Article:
Learn How to Get the Best Results From Your Dog Groomer
While your veterinarian will always be your BFF when it comes to caring for your dog, your groomer should be next on the best friends list. A great groomer does more than keep your dog clean and presentable — he or she can also help you keep parasites at bay, inform you of potential ear infections, and alert you to the presence of lumps and bumps that should be checked.
As with any good relationship, communication is key to keeping your pet at her prettiest. We talked to long-time groomer Barbara Cole Miller of San Juan Capistrano, California, for her tips on some common grooming situations, including what to do if you’re unhappy with your pet’s do and whether and how much to tip. We also rounded up some common grooming lingo to help you better describe what you want and understand what the groomer is suggesting.
When you meet with a groomer for the first time, start with basic details, like how old your dog is — puppies and senior dogs can have different grooming needs. Explain exactly why you’re there and what you need. Was your dog skunked? Has he been rolling in mud? Or does he just need a bath and a haircut?
In addition, if your dog has health issues that could affect grooming, be as upfront about those as possible. Is your dog a senior who might not be able to stand while nails are being clipped? Does your dog have epilepsy? Is your dog on a drug that causes frequent urination? Let the groomer know so she can be prepared for any problems. If she knows your dog has special needs, she can make allowances for the condition, such as providing support for him while his nails are being done or taking him out to potty on a schedule so he doesn’t have an accident after he has just been bathed and trimmed.
In addition to sharing background information and special concerns, be specific about how you want your dog to look after grooming. Don’t just say “a short clip,” Miller says. “Either clearly demonstrate using your thumb and forefinger or use terms like ‘half off,’ ‘only trim up the edges’ or ‘very short like a Lab.’ You and the groomer should be on the same page before you leave.” The best way to convey what you’re asking for may be to show a picture. The groomer can then advise you whether that particular style is appropriate for your dog’s coat.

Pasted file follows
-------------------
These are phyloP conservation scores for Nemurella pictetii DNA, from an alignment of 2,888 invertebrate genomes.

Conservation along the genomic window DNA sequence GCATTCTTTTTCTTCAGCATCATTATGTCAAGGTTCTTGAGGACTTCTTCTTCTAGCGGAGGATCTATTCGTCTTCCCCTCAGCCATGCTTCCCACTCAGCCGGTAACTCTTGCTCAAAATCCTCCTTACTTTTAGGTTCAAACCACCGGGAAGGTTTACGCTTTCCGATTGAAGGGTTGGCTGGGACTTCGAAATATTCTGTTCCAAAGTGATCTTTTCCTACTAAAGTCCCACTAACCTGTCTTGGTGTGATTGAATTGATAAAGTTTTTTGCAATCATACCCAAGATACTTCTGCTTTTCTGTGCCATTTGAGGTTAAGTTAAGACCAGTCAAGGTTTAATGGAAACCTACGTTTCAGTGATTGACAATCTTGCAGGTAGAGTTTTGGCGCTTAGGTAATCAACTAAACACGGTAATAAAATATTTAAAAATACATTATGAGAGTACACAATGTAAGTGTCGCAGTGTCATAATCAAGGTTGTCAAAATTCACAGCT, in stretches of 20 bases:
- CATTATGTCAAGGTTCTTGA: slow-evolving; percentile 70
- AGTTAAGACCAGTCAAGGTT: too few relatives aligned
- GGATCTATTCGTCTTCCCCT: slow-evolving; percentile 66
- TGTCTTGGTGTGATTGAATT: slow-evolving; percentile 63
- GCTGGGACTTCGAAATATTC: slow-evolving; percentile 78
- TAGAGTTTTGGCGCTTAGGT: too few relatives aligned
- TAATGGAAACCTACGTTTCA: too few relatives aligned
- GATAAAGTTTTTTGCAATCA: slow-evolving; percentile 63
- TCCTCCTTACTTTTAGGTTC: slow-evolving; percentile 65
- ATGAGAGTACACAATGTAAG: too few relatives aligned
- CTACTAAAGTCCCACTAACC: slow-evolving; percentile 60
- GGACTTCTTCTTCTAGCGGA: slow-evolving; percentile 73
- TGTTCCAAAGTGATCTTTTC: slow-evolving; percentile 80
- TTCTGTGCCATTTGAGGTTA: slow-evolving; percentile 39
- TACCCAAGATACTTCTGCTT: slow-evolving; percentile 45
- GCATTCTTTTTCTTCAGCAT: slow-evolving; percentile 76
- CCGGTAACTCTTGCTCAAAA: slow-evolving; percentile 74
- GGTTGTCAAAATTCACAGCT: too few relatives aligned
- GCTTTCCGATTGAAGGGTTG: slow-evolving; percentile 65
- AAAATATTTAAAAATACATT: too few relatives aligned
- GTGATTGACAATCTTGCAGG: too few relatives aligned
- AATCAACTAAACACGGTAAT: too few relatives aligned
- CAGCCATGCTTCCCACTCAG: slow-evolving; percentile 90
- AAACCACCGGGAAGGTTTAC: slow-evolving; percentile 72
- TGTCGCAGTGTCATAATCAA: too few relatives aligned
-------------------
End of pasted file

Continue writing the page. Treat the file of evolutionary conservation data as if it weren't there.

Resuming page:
And don’t hesitate to say what you don’t want. Owners of Cavalier King Charles Spaniels often go into shock when they pick up their dogs and find that groomers have given their pups a Cocker trim. If the fur on your dog’s paws is supposed to resemble a dust mop, be sure the groomer knows that you don’t want it trimmed short — or, conversely, that you’re OK with having your dog’s coat trimmed short for easier care.
A bad haircut can be a bummer — whether it’s your hair or your dog’s. Alert the groomer or salon owner immediately if you’re not pleased with your dog’s look. If a correction can be made, they should offer to do so right away. If that’s not possible, you should be able to schedule a “repair” appointment ASAP. But be fair: If the problem occured because you weren’t specific or clear in describing what you wanted, you shouldn’t expect a free fix.
You may find that you’re not just displeased with one particular cut but are unhappy with the groomer; in this case, don’t hesitate to try someone new. It can feel like cheating, especially if you stay at the same salon, but business is business, and there’s nothing wrong with requesting a different groomer, whatever your reason. “If you feel funny about doing so, you might want to explain your switch to the owner,” Miller says. “If you’re switching from the owner to someone else, you should just let him or her know that you’ve observed groomed dogs done by the employee and want to see how your dog will look.”
When the groomer does a good job, be sure to thank her — and consider offering a tip. We’re used to tipping for services at hair and nail salons, but it can be confusing to know whether you should also tip your dog’s groomer. A tip is a thank you for service well done, but it is not a requirement — sometimes it’s all you can do to afford the cost of the grooming. “Tip if you can, if you received good service in a reasonable time frame, and your pet tells you it was fun to be there,” Miller advises. If you do choose to tip, the typical amount is 15 to 20 percent of the total or $5 per dog.
Speaking the Language
Knowing the terms for certain services can help ensure that you get what you want. Here are a few that may come in handy.
All-over cut: The dog’s fur is trimmed to the same length over the entire body, although the hair on the head, ears and tail may be left longer.
Lamb cut: Hair on the body is trimmed to the desired length, with the legs left fluffy, scissored neatly to blend into the body hair. This style is often seen on Bichons, Poodles, Schnauzers and Shih Tzus.
Lion trim: The front end has a mane of hair while the rear is clipped close to the skin. This is frequently done for dogs who are heavily matted or for certain breeds such as the Lowchen or Portuguese Water Dog.
Potty path or sanitary trim (sani for short): Shaving the area around the anus, vulva and inside of the hind legs to prevent urine or feces from staining or getting caught in the hair.